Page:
By Kim Masters Evans
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Extra resources for Capital Punishment: Cruel and Unusual? (Information Plus Reference Series)
The district court ruled that the new evidence did not demonstrate actual innocence as required under Schlup v. Delo and failed to show that House was ineligible for the death penalty under Sawyer v. Whitley. The ruling was eventually upheld on appeal. In House v. Bell (No. S. Supreme Court ruled 5–3 that House’s habeas petition should proceed, because the new evidence constituted a ‘‘stringent showing’’ under Schlup v. Delo. The Court concluded: This is not a case of conclusive exoneration. Some aspects of the State’s evidence—Lora Muncey’s memory of a deep voice, House’s bizarre evening walk, his lie to law enforcement, his appearance near the body, and the blood on his pants—still support an inference of guilt.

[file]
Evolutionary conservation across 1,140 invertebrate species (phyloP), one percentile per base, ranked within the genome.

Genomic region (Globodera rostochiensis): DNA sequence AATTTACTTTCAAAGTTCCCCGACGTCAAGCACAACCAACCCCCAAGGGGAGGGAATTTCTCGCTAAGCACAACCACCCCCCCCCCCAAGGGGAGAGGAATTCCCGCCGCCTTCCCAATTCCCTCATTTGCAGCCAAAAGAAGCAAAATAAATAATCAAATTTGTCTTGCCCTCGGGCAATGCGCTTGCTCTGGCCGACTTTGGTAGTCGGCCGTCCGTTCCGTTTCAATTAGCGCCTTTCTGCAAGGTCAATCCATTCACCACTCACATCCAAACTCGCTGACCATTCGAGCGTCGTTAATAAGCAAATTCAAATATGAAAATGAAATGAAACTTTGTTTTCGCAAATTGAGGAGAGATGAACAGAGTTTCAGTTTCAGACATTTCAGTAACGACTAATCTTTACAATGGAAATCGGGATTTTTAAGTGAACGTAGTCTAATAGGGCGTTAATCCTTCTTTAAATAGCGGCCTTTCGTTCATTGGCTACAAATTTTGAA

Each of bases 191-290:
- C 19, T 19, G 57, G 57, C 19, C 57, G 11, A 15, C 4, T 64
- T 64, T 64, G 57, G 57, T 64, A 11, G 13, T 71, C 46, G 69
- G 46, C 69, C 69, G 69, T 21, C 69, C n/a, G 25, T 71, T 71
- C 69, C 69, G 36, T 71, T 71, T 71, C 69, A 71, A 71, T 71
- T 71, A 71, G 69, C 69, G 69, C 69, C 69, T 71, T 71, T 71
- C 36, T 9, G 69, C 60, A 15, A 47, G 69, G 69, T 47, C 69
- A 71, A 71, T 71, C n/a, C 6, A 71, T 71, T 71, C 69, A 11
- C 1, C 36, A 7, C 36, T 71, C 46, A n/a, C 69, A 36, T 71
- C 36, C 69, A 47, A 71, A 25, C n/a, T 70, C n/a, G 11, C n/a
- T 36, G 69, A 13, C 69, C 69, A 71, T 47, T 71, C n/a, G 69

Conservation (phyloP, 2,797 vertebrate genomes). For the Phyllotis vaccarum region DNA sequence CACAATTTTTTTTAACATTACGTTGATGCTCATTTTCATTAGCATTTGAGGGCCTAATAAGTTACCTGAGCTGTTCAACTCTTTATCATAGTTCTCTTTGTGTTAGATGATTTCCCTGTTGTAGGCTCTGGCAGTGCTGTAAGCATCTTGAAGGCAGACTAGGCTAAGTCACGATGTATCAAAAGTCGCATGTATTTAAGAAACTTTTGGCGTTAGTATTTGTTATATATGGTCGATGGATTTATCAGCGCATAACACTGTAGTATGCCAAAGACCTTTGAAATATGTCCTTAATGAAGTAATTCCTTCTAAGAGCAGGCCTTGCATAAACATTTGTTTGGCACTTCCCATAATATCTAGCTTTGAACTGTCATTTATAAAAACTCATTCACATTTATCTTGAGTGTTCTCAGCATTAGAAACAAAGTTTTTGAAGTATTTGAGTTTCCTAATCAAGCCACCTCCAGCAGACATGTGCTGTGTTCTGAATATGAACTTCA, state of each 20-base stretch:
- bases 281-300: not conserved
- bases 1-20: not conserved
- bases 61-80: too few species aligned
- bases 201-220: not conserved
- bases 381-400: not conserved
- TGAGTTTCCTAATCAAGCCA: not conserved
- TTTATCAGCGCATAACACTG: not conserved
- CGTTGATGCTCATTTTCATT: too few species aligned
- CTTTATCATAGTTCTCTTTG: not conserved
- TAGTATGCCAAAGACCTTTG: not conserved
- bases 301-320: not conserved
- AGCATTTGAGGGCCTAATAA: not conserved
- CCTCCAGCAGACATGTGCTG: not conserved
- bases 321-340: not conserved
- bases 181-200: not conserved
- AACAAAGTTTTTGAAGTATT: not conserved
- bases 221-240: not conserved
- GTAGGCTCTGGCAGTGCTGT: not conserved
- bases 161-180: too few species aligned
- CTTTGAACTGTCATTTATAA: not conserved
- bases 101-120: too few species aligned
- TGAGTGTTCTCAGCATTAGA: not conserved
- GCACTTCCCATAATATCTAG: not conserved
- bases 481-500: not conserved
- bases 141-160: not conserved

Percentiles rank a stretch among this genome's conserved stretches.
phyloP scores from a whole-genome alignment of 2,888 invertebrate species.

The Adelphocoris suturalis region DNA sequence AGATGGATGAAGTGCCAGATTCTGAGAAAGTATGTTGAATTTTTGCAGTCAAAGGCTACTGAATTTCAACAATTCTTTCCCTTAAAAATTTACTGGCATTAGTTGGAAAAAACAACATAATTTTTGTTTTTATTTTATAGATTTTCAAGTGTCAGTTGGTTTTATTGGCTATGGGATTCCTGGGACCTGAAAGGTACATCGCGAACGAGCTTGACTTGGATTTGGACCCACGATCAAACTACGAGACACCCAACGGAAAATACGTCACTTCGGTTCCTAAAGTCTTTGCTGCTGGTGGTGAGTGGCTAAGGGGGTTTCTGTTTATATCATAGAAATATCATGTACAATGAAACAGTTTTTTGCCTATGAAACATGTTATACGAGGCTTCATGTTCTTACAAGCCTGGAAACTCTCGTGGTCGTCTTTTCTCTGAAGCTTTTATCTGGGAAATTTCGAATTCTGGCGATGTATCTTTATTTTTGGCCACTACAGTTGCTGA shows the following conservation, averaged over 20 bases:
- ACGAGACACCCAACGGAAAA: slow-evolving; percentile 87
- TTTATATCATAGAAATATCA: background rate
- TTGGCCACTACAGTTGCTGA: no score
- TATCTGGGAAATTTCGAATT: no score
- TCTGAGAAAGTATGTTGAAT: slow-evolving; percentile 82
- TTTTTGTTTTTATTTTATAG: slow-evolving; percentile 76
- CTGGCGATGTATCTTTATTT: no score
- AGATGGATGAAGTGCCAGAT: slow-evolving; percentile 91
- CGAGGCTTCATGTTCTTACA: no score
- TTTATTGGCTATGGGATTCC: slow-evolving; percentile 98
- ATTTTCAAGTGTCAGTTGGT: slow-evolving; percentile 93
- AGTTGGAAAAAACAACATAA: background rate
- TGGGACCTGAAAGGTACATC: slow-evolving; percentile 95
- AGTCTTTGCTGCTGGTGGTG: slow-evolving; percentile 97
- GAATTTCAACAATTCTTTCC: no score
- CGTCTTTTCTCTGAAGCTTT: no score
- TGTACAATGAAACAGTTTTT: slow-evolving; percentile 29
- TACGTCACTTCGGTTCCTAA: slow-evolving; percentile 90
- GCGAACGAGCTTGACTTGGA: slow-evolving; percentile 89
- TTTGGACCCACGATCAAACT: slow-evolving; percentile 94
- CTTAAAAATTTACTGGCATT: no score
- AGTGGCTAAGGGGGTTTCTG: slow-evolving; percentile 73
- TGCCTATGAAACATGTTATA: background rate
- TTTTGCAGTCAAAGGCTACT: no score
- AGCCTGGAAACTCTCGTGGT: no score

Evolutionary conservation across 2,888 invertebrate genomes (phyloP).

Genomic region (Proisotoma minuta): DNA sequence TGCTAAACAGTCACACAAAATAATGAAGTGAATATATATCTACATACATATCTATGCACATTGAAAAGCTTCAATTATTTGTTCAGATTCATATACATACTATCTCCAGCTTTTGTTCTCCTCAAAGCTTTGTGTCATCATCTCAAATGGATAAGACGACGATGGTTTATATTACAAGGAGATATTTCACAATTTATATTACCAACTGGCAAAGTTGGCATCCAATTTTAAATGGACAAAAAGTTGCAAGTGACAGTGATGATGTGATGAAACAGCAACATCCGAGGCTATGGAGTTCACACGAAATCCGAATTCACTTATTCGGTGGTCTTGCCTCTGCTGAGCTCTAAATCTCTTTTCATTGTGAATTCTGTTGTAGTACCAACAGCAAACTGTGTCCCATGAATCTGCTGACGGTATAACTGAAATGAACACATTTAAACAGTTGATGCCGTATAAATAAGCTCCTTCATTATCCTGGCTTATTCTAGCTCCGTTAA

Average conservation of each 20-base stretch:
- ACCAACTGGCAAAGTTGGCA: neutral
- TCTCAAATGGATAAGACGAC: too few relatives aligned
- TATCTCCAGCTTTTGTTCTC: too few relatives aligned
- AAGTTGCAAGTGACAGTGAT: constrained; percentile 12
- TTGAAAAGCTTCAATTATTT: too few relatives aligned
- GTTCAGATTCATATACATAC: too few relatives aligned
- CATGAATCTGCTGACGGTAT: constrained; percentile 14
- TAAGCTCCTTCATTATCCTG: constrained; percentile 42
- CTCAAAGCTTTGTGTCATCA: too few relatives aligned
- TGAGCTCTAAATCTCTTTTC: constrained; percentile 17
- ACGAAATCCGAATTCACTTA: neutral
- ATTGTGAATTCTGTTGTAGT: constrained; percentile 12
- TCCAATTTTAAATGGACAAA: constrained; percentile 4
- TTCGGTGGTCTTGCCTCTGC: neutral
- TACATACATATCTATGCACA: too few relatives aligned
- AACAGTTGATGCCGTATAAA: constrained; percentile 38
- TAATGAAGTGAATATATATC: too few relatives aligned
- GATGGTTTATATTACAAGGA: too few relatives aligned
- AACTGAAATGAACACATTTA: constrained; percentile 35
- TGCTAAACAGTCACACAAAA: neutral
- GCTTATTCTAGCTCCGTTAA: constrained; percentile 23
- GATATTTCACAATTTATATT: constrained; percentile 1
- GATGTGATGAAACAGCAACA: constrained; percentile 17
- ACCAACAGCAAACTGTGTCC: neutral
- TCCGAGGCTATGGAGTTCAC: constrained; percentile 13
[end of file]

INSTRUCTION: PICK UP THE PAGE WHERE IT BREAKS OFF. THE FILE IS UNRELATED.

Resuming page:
Campbell, in challenging the Capital Punishment constitutionality of hanging under the Washington statute, claimed that execution by hanging violated his Eighth Amendment right because it was a cruel and unusual punishment. Furthermore, the direction that he be hanged unless he chose lethal injection was a cruel and unusual punishment. He claimed that such instruction further violated his First Amendment right by forcing him to participate in his own execution to avoid hanging. In Campbell v. 3d.
584) and in Eberheart v. S. 917) that the death penalty may not be imposed for the crime of raping an adult woman that does not result in death. The Court stated: Rape is without doubt deserving of serious punishment; but in terms of moral depravity and of the injury to the person and to the public, it does not compare with murder, which does involve the unjustified taking of human life. Although it may be accompanied by another crime, rape by definition does not include the death of or even the serious injury to another person.